Safe and Sound

The Farmers State Bank of Oakley, Kansas

Oakley, KS
5
Star Rating
The Farmers State Bank of Oakley, Kansas is an Oakley, KS-based, FDIC-insured bank dating back to 1907. Regulatory filings show the bank having equity of $20.2 million on $143.6 million in assets, as of December 31, 2017.

Thanks to the efforts of 14 full-time employees, the bank has amassed loans and leases worth $97.2 million, including $46.4 million worth of real estate loans. U.S. bank customers currently have $98.3 million in deposits with the bank.

Overall, Bankrate believes that, as of December 31, 2017, The Farmers State Bank of Oakley, Kansas exhibited a superior condition, earning a full 5 stars for safety and soundness. Keep reading for an analysis of how the bank fared on the three important criteria Bankrate used to score U.S. banks on safety and soundness.

WHAT IS
SAFE AND SOUND?

Find out

THE INSTITUTION'S SCORE

Capital Score

Capital is a valuable measurement of a bank's financial resilience. It works as a cushion against losses and provides protection for accountholders when a bank is experiencing economic instability. From a safety and soundness perspective, the more capital, the better.

On our test to measure the adequacy of a bank's capital, The Farmers State Bank of Oakley, Kansas racked up 20 out of a possible 30 points, beating the national average of 13.13.

A bank's Tier 1 capital ratio is a commonly used measure of this buffer. The Farmers State Bank of Oakley, Kansas's Tier 1 capital ratio was 16.14 percent, higher than the 6 percent level regulators consider adequate, but lower than the national average of 25.65 percent. A higher capital ratio suggests the bank will be better able to stand up to economic difficulties.

Overall, The Farmers State Bank of Oakley, Kansas held equity amounting to 14.08 percent of its assets, which exceeded the national average of 12.03 percent.

Asset Quality Score

Bankrate uses this test to estimate the impact of problem assets, such as past-due loans, on the bank's loan loss reserves and overall capitalization.

A bank with a large number of these types of assets could eventually have to use capital to cover losses, cutting down on its buffer of equity. Many of those assets are also likely to be in non-accrual status and no longer earning interest for the bank, resulting in depressed earnings and potentially more risk of a failure in the future.

The Farmers State Bank of Oakley, Kansas scored 40 out of a possible 40 points on Bankrate's asset quality test, beating out the national average of 37.49.

The percentage of problem assets a bank holds compared to its total assets is a useful indicator of asset quality.As of December 31, 2017, 0.12 percent of The Farmers State Bank of Oakley, Kansas's loans were noncurrent -- in other words, they were more than 90 days past due or were in non-accrual status. That's below the national average of 1.01 percent.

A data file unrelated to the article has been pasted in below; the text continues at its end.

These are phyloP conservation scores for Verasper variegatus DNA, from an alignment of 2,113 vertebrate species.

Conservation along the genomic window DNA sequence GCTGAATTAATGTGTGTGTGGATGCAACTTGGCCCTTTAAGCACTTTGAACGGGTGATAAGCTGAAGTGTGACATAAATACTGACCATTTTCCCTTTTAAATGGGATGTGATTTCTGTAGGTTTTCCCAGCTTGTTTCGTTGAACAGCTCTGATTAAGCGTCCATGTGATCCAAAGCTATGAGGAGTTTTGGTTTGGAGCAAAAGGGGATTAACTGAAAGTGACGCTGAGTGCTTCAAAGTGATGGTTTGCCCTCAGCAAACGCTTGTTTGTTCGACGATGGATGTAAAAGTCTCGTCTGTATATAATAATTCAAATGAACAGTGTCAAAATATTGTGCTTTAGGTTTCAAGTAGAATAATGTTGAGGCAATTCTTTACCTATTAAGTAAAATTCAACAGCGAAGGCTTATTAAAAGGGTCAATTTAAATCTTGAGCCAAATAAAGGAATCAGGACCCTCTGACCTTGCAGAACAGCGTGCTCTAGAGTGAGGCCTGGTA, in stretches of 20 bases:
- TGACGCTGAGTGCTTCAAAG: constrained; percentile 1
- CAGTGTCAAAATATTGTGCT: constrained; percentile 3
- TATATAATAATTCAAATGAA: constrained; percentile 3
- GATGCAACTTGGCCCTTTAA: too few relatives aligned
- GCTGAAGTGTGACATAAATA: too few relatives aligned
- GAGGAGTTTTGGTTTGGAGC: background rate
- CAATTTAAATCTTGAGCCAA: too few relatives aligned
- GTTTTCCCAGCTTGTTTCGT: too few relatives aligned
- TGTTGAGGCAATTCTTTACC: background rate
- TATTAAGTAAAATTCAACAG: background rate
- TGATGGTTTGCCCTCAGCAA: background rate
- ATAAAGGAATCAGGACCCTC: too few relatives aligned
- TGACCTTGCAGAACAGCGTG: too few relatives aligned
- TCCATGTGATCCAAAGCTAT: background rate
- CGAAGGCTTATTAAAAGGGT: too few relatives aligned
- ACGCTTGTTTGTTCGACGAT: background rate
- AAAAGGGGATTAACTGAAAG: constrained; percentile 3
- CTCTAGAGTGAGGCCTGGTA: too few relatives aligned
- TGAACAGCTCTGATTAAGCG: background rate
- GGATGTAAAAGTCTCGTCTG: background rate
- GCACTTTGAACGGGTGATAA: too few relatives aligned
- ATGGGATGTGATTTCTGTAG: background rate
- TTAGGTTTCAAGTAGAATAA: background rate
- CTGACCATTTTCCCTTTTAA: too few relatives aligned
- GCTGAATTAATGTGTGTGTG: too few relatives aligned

Banks maintain a reserve to handle troubled assets known as an "allowance for loan and lease losses." Comparing the reserve's size to the total amount of problem loans can be a helpful indicator when evaluating a bank's ability to manage problem assets. Unfortunately, the FDIC did not provide information on The Farmers State Bank of Oakley, Kansas's loan loss allowance in its most recent filings.

Earnings score

A bank's earnings performance affects its safety and soundness. Earnings may be retained by the bank, giving a boost to its capital cushion, or be used to address problematic loans, potentially making the bank more resilient in times of trouble. Conversely, losses take away from a bank's ability to do those things.

On Bankrate's earnings test, The Farmers State Bank of Oakley, Kansas scored 18 out of a possible 30, exceeding the national average of 15.12.

Return on equity, calculated by dividing net income (profit, essentially) by total equity, is one important measure of a bank's earnings. The Farmers State Bank of Oakley, Kansas's most recent annualized quarterly return on equity was 9.16 percent, above the national average of 8.10 percent.

The bank earned net income of $1.8 million on total equity of $20.2 million for the twelve months ended December 31, 2017. The bank reported an annualized return on average assets, or ROA, of 1.31 percent, above the 1 percent deemed satisfactory in accordance with industry standards, and above the average for U.S. banks of 1.00 percent.

WHAT IS SAFE & SOUND?

Bankrate.com's Safe & Sound Ratings provide a star rating system to evaluate the current financial status of financial institutions. The information gathered about banks, credit unions and thrifts is updated as set forth in the Terms of Use of Safe & Sound Ratings and Reports. The Safe & Sound Ratings information is grouped by categories of banks, thrifts and credit unions.

Scoring methodology

Bankrate.com evaluates the financial condition of institutions and assigns a one- to five-star rating for each with five stars representing the highest rating. Institutions with satisfactory performance will generally receive a rating of three or more stars. The majority of institutions fall into the three- to four-star range. An institution with an "NR" rating may be too new to rate or may have limited the publicly available information in their regulatory filings. The "NR" is not an indication of financial strength or weakness. The Safe & Sound rating is believed to be reliable, but the information is not guaranteed. In addition, events since the information was collected may have altered the institution's financial condition.